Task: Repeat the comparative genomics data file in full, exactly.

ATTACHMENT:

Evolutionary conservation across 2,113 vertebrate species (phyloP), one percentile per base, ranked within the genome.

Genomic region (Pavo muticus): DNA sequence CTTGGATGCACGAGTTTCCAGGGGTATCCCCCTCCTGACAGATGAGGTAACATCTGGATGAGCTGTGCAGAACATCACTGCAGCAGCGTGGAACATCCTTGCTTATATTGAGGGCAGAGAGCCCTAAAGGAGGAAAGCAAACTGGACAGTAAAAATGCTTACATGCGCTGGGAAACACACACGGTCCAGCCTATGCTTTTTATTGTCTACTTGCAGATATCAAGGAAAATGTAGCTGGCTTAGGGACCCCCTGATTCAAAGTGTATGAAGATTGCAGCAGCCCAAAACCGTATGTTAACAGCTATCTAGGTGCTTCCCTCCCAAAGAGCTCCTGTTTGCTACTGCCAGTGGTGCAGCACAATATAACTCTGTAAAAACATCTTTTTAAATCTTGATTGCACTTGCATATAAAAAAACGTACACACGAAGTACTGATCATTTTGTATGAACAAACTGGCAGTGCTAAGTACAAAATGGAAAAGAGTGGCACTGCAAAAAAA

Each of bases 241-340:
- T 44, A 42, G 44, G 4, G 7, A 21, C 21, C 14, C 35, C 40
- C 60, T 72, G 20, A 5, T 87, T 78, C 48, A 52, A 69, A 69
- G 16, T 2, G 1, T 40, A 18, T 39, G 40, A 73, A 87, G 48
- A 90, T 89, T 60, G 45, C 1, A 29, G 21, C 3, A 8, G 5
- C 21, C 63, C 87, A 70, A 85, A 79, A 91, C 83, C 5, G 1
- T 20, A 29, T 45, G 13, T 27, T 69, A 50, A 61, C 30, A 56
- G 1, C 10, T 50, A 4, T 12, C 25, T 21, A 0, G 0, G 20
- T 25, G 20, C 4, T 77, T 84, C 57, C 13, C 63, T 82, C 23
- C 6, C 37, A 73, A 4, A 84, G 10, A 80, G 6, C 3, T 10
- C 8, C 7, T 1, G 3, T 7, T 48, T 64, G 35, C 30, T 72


Evolutionary conservation across 2,113 vertebrate species (phyloP), one percentile per base, ranked within the genome.

Genomic region (Pavo muticus): DNA sequence CTTGGATGCACGAGTTTCCAGGGGTATCCCCCTCCTGACAGATGAGGTAACATCTGGATGAGCTGTGCAGAACATCACTGCAGCAGCGTGGAACATCCTTGCTTATATTGAGGGCAGAGAGCCCTAAAGGAGGAAAGCAAACTGGACAGTAAAAATGCTTACATGCGCTGGGAAACACACACGGTCCAGCCTATGCTTTTTATTGTCTACTTGCAGATATCAAGGAAAATGTAGCTGGCTTAGGGACCCCCTGATTCAAAGTGTATGAAGATTGCAGCAGCCCAAAACCGTATGTTAACAGCTATCTAGGTGCTTCCCTCCCAAAGAGCTCCTGTTTGCTACTGCCAGTGGTGCAGCACAATATAACTCTGTAAAAACATCTTTTTAAATCTTGATTGCACTTGCATATAAAAAAACGTACACACGAAGTACTGATCATTTTGTATGAACAAACTGGCAGTGCTAAGTACAAAATGGAAAAGAGTGGCACTGCAAAAAAA

Each of bases 241-340:
- T 44, A 42, G 44, G 4, G 7, A 21, C 21, C 14, C 35, C 40
- C 60, T 72, G 20, A 5, T 87, T 78, C 48, A 52, A 69, A 69
- G 16, T 2, G 1, T 40, A 18, T 39, G 40, A 73, A 87, G 48
- A 90, T 89, T 60, G 45, C 1, A 29, G 21, C 3, A 8, G 5
- C 21, C 63, C 87, A 70, A 85, A 79, A 91, C 83, C 5, G 1
- T 20, A 29, T 45, G 13, T 27, T 69, A 50, A 61, C 30, A 56
- G 1, C 10, T 50, A 4, T 12, C 25, T 21, A 0, G 0, G 20
- T 25, G 20, C 4, T 77, T 84, C 57, C 13, C 63, T 82, C 23
- C 6, C 37, A 73, A 4, A 84, G 10, A 80, G 6, C 3, T 10
- C 8, C 7, T 1, G 3, T 7, T 48, T 64, G 35, C 30, T 72